According to people familiar with the matter, the group of Russian hackers was accused of interfering in the 2016 US presidential election earlier this year, targeting the Democratic Party in California and Indiana, as well as the email accounts of influential think tanks in Washington and New York.

Many of the attempted intrusions were flagged internally by Microsoft in the summer and were usually carried out by an organization nicknamed “Fancy Bear.” The hacker’s activities provide insight into how Russian intelligence targeted the United States on the eve of the November 3 election.

The targets identified by Reuters include the Center for American Progress, the Committee on Foreign Relations and the Carnegie Foundation for International Peace in Washington. They did not see any evidence of successful hacking.

According to an indictment filed by the U.S. Department of Justice in 2018, Fancy Bear is controlled by the Russian military intelligence agency and is responsible for hacking the email accounts of Hillary Clinton employees before the 2016 election.

The news of the Russian hacking activity came after Microsoft announced last month that Fancy Bear was trying to invade more than 200 organizations, many of which software companies said it was related to the 2020 election. According to Reuters’ assessment of Microsoft, Microsoft was able to link this year’s cyber espionage activities with Russian hackers through an obvious programming error, which allowed the company to identify an attack method unique to Fancy Bear.

Microsoft declined to comment on the results of the Reuters investigation, citing customer privacy. However, Tom Burt, vice president of Customer Safety and Trust, said in a statement that the company-and the US government-“has been working hard to ensure the safety of this election.”

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Reuters was unable to determine the focus of espionage. The Office of the Director of the National Intelligence Agency stated in August that Russian operations were trying to disrupt the campaign of presidential candidate Joe Biden.

Chris Meagher, a spokesman for the Democratic National Committee, said that foreign actors’ attempts to interfere in the elections are “not surprising”.

The Russian Embassy in Washington stated that it does not interfere in the internal affairs of the United States and denied any connection with the “fancy bear”, calling the allegation “fake news.”

The Trump campaign did not return news.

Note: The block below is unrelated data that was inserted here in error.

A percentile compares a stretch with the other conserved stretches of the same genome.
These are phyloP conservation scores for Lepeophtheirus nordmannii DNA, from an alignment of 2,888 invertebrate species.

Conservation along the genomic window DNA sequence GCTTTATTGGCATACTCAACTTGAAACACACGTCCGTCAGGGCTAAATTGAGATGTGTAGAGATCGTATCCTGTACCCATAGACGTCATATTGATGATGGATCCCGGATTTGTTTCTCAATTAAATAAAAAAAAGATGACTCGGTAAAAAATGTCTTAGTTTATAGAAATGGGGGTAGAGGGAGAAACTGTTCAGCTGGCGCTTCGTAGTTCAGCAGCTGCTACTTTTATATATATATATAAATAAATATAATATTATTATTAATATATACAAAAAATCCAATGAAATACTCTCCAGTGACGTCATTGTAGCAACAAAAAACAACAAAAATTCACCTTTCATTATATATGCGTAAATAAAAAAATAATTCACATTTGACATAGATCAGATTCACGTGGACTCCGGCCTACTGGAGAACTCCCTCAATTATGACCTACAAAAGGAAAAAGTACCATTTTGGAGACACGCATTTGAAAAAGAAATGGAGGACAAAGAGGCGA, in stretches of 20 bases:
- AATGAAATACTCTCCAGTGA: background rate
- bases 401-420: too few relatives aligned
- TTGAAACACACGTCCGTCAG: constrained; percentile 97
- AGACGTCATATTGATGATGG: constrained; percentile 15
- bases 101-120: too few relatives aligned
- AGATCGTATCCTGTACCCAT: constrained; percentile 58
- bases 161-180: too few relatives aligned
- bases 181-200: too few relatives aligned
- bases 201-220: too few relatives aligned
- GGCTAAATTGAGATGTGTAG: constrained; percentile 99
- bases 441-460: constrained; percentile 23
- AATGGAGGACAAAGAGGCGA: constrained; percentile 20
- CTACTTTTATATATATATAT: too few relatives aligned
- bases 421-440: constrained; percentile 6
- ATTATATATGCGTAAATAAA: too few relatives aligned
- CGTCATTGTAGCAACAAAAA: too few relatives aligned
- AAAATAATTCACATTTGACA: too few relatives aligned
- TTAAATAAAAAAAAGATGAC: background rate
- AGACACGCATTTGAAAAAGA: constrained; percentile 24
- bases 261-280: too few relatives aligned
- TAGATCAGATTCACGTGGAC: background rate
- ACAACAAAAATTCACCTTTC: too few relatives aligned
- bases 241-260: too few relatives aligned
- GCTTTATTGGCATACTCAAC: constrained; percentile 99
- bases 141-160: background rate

According to six people familiar with the matter, during the summer, a dedicated cybersecurity agency from Microsoft and federal law enforcement agencies notified many targets targeted in the Fancy Bear’s crosshairs. The lobbying company SKDKnickerbocker, which Reuters confirmed last month to form an alliance with Biden, is one of them.

Don Smith of the cybersecurity company Secureworks said the attacks on Democrats in Indiana and California have been confirmed by four people familiar with the matter, indicating that the Russians are “expanding their network.”

The Indiana Democratic Party stated in a statement that it “was not aware of any successful invasion.” The chairman of the California Democratic Party, Rusty Hicks, admitted to being attacked, but did not stop when naming the “fantasy bear”. He said in an email that “the efforts of foreign entities were not successful.”

The FBI declined to comment.

Attacking influential non-profit organizations
Fancy Bear also targeted turbulent think tanks and foreign policy organizations in Washington that had provided staff for the presidential administration in the past.

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According to a person with direct knowledge of the incident, this included a left-leaning organization, the Center for American Progress (CAP), whose founder, John Podesta, was the center of Russian hacking and leaks in 2016.

A CAP spokesperson said the organization has not been violated and declined to comment further. According to two people familiar with the situation, the Open Society Foundation was one of the first organizations to be leaked to its communications by Fancy Bear in 2016, and it became a Kremlin target earlier this year. The founder of the organization, George Soros, provided substantial funding to support the cause of democracy and is a regular target of Russian disinformation and domestic conspiracy theories.

The Open Society said in a statement: “Obviously, the tension in this election is very high, and we are taking many steps to ensure the safety of our staff.”

Other targets targeted by Fancy Bear in 2020 include the New York-based Committee on Foreign Relations (CFR), the Carnegie Foundation in Washington, and the Center for Strategic and International Studies (CSIS)-all of which are notified by Microsoft, according to familiar Organized people.

A CSIS spokesperson declined to comment on the hacking activity. A Carnegie spokeswoman confirmed this goal, but declined to provide further details. A spokeswoman for the Foreign Relations Committee said they were not violated.

© Thomson Reuters 2020